Inhibitor Development in Hemophilia A Patients
Factor VIII (FVIII) replacement is the preferred and most effective therapy for treating Hemophilia A (HA). All newly diagnosed HA patients are treated with this first line therapy. Most Caucasian HA patients are able to continue treatment with replacement FVIII. Unfortunately, about 25% of Caucasian HA patients and half of African American HA patients develop a serious, adverse immune reaction to replacement FVIII. HA patients of African ancestry are especially vulnerable to developing anti-FVIII antibodies and to experiencing markedly poorer outcomes in response to HA therapy than HA patients who are not of African ancestry. The immune reaction creates antibodies to the FVIII replacement protein which that block its activity in the clotting cascade.
The antibodies developed by such patients are often called “inhibitors” and patients who experience this adverse reaction, which renders FVIII ineffective for them, are referred to as “inhibitor patients.”
The development of inhibitors usually happens relatively soon after treatment begins with replacement FVIII. Most HA patients probably make some antibodies to replacement FVIII that are short lived, or do not interfere with the function of their replacement FVIII. Inhibitor patients with HA make what are called neutralizing antibodies. These antibodies do not go away and prevent replacement FVIII from controlling bleeds. Inhibitor patients have substantially more difficulty coping with HA and a much less favorable, long-term prognosis than HA patients who lack inhibitors.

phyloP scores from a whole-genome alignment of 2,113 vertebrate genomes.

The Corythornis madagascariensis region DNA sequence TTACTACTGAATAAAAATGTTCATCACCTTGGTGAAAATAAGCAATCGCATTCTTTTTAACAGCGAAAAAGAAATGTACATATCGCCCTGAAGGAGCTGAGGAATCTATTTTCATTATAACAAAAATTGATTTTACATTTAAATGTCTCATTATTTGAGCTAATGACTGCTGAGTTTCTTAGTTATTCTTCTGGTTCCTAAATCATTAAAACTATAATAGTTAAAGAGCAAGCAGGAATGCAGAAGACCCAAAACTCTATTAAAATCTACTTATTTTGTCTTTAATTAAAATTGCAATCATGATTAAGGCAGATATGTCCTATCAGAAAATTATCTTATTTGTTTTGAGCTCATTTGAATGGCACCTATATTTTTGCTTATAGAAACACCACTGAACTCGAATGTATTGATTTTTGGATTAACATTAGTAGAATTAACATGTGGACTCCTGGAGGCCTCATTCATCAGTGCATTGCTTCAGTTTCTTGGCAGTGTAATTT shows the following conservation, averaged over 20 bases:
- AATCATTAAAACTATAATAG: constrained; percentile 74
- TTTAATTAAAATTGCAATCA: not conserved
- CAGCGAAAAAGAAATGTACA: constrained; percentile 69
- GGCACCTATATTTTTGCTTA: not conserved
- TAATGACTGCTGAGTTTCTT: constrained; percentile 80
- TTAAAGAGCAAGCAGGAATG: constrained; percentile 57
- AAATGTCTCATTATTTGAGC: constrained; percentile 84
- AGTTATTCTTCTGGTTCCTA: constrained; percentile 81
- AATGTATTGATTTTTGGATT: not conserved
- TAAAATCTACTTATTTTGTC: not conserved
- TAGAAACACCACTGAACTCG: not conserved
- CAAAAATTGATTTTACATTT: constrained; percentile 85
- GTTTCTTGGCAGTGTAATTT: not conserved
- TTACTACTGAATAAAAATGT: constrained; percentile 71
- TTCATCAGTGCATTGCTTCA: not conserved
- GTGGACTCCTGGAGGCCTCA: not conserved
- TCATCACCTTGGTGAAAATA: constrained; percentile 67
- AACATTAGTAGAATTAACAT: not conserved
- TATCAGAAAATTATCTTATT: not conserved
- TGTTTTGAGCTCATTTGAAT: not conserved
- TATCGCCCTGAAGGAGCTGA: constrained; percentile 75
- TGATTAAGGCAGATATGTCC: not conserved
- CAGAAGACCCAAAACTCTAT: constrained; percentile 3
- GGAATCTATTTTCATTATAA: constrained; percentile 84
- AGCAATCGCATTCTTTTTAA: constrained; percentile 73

The onset of an inhibitor creates undue hardship on inhibitor HA patients and their families. In addition, the costs of care and treatment of inhibitor patients are an order of magnitude more per year than care for other HA patients. HA patients, their families, and the larger community all stand to benefit from a reduction in the number of HA patients who develop inhibitors in the first place; or from efficient therapies to eliminate anti-FVIII antibodies in any HA patient in which inhibitors emerge. Haplomics is working on developing both safer replacement FVIII products, designed to be less likely to provoke inhibitors and strategies to eliminate anti-FVIII antibodies in inhibitor patients.